Snoopy the pit bull saved from death and reunited with guardian

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Snoopy the pit bull, who had been quarantined and labeled a dangerous dog, was reunited with his 77-year old owner Bob Johnson on Friday. Snoopy was saved from possible euthanasia by widespread public support online and legal intervention on the dog’s behalf. Three weeks ago, Snooopy was seized by city officials in Detona, Florida, because he wasn’t wearing his required muzzle and was involved in an altercation with another dog.

snoopy reunited Snoopy the pit bull saved from death and reunited with guardian

A Jack Russell terrier named Russy, broke free of his owner’s leash and charged at the pit bull. Russy had to get a couple of stitches and Snoopy suffered mouth and eye wounds Though both dogs were injured in the incident, and despite Snoopy being leashed and in control by Johnson at the time, the guardian of the little dog called animal control and Snoopy was seized. Because Snoopy had had a previous incident in 2007, he had been labeled a “dangerous dog” and faced the risk of being put to death for the “infraction”. Snoopy was required to wear a muzzle anytime he was outside of his home. Depending on which version of events are true, Snoopy had been declared dangerous after a fight with a different dog in his neighborhood. One version has it that Snoopy had broken loose and attacked a bichon frise, injuring the dog in a neighbor’s yard. However, another account relays the two dogs knew each other and roughhoused and played together often, but on this particular day it got out of hand. Oscar (the name of the other dog) and Snoopy continued to live together peaceably for five years after their tangle.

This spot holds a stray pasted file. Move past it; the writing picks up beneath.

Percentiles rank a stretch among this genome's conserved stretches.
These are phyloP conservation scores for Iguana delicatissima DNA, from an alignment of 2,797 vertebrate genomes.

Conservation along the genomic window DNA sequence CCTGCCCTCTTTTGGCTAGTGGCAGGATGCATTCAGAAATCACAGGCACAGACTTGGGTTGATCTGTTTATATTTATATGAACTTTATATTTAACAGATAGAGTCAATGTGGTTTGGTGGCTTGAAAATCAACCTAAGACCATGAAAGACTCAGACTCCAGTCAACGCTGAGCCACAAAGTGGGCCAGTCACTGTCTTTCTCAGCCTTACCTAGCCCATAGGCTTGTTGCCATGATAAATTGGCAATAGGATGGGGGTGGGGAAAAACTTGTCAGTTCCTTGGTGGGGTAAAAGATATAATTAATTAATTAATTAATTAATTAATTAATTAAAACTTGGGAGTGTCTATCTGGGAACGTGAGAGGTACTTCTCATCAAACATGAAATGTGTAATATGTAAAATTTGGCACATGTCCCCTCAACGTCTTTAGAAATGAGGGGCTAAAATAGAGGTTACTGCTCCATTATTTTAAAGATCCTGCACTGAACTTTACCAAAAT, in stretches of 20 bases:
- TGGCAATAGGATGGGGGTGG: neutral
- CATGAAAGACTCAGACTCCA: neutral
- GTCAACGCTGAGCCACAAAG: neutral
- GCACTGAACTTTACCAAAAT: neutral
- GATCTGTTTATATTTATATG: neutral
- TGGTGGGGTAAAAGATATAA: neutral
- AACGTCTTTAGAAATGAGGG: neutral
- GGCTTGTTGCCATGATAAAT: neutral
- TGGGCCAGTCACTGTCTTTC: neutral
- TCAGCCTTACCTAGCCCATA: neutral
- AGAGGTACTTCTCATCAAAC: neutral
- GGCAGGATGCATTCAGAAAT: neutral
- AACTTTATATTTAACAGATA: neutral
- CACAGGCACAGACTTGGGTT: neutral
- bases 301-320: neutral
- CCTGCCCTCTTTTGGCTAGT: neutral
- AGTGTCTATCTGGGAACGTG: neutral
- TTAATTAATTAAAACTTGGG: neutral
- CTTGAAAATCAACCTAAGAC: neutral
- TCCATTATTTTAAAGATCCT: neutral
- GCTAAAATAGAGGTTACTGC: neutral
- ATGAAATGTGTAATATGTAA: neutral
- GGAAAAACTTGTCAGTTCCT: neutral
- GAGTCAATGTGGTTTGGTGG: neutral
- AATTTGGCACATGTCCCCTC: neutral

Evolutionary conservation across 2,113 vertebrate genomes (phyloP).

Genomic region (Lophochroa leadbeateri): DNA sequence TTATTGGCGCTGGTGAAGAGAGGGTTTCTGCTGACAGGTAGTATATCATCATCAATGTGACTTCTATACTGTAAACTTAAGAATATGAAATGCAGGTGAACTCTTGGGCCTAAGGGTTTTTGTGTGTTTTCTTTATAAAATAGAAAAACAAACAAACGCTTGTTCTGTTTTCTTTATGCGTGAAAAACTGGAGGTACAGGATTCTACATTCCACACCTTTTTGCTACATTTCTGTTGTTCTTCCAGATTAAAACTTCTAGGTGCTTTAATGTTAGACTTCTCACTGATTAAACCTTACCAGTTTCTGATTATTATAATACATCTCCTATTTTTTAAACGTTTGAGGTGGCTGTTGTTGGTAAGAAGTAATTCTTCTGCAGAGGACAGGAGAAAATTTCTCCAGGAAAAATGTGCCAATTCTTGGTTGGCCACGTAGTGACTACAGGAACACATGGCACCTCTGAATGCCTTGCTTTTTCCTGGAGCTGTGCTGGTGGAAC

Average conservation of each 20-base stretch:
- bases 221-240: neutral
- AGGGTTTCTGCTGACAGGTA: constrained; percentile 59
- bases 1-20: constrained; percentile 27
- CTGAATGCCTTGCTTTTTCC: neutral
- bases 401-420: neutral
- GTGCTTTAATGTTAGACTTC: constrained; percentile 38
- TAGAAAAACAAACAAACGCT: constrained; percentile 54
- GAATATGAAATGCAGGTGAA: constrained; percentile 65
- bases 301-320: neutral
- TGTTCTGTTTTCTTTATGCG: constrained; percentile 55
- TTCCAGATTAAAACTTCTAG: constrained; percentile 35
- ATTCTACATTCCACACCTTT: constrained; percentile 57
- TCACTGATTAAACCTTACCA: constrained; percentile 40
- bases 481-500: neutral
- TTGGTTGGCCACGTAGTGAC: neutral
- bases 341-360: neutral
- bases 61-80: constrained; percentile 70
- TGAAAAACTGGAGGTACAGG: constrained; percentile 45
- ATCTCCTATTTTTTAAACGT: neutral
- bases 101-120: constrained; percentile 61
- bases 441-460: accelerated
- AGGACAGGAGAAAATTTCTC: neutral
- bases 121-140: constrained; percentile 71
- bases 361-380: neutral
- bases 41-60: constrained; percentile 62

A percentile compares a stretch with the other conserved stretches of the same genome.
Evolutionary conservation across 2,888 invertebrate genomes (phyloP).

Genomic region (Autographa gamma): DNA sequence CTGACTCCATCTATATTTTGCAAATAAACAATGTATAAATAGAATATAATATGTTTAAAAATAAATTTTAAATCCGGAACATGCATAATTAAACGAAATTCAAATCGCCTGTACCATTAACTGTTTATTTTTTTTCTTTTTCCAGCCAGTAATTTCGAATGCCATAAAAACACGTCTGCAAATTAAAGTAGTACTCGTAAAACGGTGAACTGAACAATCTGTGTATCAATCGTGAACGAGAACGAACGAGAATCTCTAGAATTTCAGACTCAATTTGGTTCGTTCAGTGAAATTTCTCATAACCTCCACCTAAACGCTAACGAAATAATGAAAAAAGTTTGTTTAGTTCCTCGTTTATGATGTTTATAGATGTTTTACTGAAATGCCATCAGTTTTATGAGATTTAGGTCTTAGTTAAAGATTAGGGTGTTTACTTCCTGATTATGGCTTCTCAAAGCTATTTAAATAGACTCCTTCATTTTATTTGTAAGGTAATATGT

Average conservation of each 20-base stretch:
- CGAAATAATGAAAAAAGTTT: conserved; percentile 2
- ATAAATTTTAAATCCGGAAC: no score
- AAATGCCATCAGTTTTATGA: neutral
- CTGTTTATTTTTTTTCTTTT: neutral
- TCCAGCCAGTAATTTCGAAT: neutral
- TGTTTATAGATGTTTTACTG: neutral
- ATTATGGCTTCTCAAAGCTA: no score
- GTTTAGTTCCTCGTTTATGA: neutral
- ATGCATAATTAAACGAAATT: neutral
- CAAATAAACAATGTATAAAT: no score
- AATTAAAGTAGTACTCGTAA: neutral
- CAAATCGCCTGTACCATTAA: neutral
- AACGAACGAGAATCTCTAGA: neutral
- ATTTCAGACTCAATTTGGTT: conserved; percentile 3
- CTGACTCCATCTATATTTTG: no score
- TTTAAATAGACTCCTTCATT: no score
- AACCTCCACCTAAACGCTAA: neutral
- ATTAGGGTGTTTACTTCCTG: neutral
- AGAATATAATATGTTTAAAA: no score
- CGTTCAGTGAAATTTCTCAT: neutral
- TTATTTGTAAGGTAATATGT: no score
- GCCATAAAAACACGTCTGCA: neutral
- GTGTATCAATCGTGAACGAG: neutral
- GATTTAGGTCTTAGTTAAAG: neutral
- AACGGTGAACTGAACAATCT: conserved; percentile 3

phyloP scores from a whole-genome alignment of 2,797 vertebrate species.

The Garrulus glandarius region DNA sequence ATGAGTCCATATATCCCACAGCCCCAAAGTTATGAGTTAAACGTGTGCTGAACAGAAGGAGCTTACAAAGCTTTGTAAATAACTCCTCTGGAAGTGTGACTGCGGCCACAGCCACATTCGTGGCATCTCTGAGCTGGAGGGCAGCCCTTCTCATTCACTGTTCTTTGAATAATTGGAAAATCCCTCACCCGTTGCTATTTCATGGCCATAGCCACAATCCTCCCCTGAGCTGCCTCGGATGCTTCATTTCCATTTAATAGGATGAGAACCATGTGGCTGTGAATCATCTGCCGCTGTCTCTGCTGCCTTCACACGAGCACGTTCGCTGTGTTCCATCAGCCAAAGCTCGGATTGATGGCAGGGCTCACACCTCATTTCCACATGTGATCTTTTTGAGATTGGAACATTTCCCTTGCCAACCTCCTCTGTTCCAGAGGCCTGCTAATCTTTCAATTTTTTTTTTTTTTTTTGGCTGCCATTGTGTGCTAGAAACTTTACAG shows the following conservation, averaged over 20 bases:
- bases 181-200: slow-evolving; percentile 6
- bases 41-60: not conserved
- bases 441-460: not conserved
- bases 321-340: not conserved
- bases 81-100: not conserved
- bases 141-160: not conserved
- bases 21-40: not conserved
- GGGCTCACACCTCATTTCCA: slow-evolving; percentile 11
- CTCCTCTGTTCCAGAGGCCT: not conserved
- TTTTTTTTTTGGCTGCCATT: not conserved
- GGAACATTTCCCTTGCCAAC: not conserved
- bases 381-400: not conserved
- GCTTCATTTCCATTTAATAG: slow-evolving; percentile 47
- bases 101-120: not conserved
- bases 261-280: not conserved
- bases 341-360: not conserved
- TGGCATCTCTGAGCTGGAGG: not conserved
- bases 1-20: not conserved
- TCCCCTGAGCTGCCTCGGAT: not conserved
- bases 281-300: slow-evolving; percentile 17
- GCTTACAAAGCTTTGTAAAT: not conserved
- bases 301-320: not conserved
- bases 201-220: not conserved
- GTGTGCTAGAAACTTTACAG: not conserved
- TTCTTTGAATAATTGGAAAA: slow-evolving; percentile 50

snoopy Snoopy the pit bull saved from death and reunited with guardian

Regardless of the details, the result was that the dangerous dog label put Snoopy in danger of losing his life. Thankfully, due to thousands of supporters who signed an online petition and legal actions from various humane groups, an agreement was arranged between Johnson and the city. Johnson’s daughter Tish Kennedy spoke to the media on Friday, saying that her dad was happy to comply with the city’s rules for dangerous dogs, which include a annual registration fee, showing proof of current rabies vaccination and liability insurance, as well as use of a muzzle. She thanked Halifax Humane Society, and wanted to acknowledge the thousands of people who had signed an online petition seeking to save Snoopy from euthanasia. “I don’t know how to thank 24,000 people,” Kennedy said. As Snoopy was released to Johnson’s care he sniffed Johnson and his daughter and headed toward Johnson’s truck, pawing at his muzzle along the way. “Hi, Snoop,” Johnson said. And with that, dog and guardian finally could go home, their ordeal over

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